The Legend of Zelda: Ocarina of Time 3D Review

Let me preface this review with the knowledge that I loathe 3D. I don’t like it in my movies, and I don’t really like it in my games. I’ve always found it kind of gimmicky, and any movie that needs it to stand out shouldn’t have been noticed in the first place. Furthermore, I will often go out of my way to see the 2D version of a movie to avoid the head-ache inducing glasses you are required to wear.

Given what I’ve just said about 3D, my initial interest in the Nintendo 3DS was mild at best. The thought of 3D games hasn’t interested me since they first started making them for the PS3, but the thought of one that doesn’t require special glasses did at the very least make me take a second look. It has come to be expected over the last decade that Nintendo always launches a new console with a complete lack of in-house titles available at launch. Since the vast majority of gamers really only buy Nintendo consoles so they can play Nintendo games, it seems an illogical choice on their part. I haven’t felt the need to own one of their consoles on launch day since the Nintendo 64. The 3DS was no different, and for quite a while I payed no attention to it at all. However, once the announcement of a 3D Ocarina of Time was being released, and with updated graphics, I immediately took notice.

I purchased the 3DS only days before Ocarina of Time launched. Once I had the game in hand and started it for the first time and saw that old familiar title screen intro with new graphics, I started getting pretty excited. At the same time however, I was already not liking the 3D as it requires you to keep the screen titled exactly right at the correct distance, or everything starts to look bury. Not the best combination for a handheld game. After about 5 minutes in Kokiri Village, I used the 3D tuner on the side of the 3DS to just turn it off all together. I never turned it back on.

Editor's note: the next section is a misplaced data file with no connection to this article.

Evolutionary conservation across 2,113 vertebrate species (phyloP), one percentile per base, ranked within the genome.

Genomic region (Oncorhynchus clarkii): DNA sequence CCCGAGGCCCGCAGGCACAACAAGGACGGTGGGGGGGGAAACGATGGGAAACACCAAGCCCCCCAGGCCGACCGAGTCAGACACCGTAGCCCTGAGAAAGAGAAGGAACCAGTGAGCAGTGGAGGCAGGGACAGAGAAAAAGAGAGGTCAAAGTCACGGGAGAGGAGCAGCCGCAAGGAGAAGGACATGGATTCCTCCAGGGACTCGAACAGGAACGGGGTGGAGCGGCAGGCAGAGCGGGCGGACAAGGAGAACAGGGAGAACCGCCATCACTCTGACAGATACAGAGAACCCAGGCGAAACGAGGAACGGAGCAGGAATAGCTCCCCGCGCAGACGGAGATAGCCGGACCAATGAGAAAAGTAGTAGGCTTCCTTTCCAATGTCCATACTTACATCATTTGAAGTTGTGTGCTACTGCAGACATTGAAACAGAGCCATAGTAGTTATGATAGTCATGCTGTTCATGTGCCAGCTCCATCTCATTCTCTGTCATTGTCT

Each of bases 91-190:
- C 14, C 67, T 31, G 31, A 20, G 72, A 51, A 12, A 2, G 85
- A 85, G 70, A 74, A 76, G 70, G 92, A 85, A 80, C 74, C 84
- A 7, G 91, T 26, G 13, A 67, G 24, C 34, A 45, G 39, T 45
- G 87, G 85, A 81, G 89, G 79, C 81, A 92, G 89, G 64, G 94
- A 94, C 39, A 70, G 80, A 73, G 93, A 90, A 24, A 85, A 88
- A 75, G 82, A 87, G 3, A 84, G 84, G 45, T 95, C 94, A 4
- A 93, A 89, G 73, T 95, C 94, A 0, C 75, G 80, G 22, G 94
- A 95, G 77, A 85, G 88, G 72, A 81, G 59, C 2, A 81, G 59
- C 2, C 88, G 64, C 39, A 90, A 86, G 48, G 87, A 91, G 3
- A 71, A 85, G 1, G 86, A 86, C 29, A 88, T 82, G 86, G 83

Much to my relief, Nintendo didn’t try to modify anything beyond the graphics in the game. Playing on a hand-held took some time to get used to, but once I had it down, it was just like playing on my Nintendo 64. The changes that were made for the Gamecube ports, such as the Mirror Shield emblem no longer being a crescent moon and star were still present, but that did little to detract from the game.

I played the game from beginning to end loving every minute of it. After collecting every heart piece, every bottle, every mask, and every upgrade, it was easy for me to remember why I love the game so much. Aside from what were pretty amazing graphics for the time, an outstanding soundtrack, interesting level designs, and some of the greatest gameplay ever, it was also the game that pulled me into games. I had been playing video games for years, but always as something to do when I was bored. Now I was interested in reading about games, talking about games, going to internet forums and researching games. It is what helped form lasting friendships, it is what made me find Gamer’s Logik. It is what has kept me interested for the last 13 years in the gaming industry. I think part of me is still out there looking for a game that was as great as Ocarina of Time. I have found plenty of games I adore, but I don’t think any will ever match what I found there as I explored Hyrule in three dimensions for the first time. For now though, my 3DS is just collecting dust until I feel like playing Ocarina of Time. I’ve still got my fingers crossed for a 3D remake of Majora’s Mask.